Finally – in addition to *certifying* on these bundles, students have to *recertify* at the end of the semester by taking miniature versions of the initial certification assessments. I am setting aside the entire last week of class and the final exam period for recertifications.

This is an addition that addresses one of the major shortcomings of the specs grading implementations I’ve used in the past, namely that once students **Pass** an objective early on, they are never required to revisit it. This led in Implementations 1a and 1b to situations where students would **Pass** an objective, then accidentally retake the assessment on it because they forgot they passed it, and then failed it on the second try. There is sometimes too a problem where students fulfill the requirements for their grade and then disengage from the course. With recertification, students *have* to come back at the end of the course and show that they retain some mastery of what they originally Passed.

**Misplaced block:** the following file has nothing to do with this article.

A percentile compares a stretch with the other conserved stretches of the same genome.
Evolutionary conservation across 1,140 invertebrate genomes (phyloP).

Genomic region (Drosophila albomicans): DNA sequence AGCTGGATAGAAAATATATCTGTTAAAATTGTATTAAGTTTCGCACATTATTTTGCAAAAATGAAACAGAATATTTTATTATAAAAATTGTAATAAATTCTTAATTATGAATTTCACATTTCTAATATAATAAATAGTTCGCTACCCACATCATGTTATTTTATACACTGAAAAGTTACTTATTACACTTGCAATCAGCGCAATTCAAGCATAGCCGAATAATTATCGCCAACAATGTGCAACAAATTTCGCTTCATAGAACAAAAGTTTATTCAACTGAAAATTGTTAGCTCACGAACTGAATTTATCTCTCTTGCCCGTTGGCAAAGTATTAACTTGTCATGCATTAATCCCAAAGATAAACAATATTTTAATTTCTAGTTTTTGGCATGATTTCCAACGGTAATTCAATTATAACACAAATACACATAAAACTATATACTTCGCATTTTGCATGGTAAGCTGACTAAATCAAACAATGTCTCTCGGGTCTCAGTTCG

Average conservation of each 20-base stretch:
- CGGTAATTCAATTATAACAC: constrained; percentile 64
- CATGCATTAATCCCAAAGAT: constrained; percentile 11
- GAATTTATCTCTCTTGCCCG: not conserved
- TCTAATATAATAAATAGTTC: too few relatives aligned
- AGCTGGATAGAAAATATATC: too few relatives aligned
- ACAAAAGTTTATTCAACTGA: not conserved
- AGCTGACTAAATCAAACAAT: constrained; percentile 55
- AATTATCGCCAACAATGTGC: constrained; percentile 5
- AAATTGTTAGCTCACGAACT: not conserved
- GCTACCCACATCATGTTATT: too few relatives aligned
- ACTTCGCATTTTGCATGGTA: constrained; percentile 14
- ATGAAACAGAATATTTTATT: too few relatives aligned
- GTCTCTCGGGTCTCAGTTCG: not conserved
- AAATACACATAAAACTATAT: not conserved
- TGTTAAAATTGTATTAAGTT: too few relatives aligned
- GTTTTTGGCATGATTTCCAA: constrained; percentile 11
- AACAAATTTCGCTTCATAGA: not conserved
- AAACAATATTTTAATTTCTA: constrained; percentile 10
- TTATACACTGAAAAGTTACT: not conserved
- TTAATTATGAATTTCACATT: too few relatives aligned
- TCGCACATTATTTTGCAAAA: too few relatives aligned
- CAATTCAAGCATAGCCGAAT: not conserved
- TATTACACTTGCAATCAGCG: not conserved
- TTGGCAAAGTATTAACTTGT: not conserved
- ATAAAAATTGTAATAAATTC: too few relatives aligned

As for the way that grades are assigned, that’s all included in the syllabus and so you should have a look at that if you want the details. Briefly, to earn a “C” in the class, which is minimum baseline competency, you have to certify at Level 1 on all five topics and then recertify on the first four of those (the fifth one is left out because it comes late in the semester), certify and recertify at Level 2 on one topic of your choice, and be a Level 1 member of the Learning Community. Higher grades require higher levels of certification and recertification as well as higher levels of Learning Community participation.

Figuring out how to handle plus/minus grades is hard. I tried several times to come up with general rules for when to award a plus or minus until I gave up, because I wasn’t happy with any of them. So I ended up just making up separate conditions for each possible plus/minus grade. That adds complexity, but I have a table in the syllabus that I think lays out the requirements for each grade pretty clearly.

Some things that I like about this iteration of specs grading: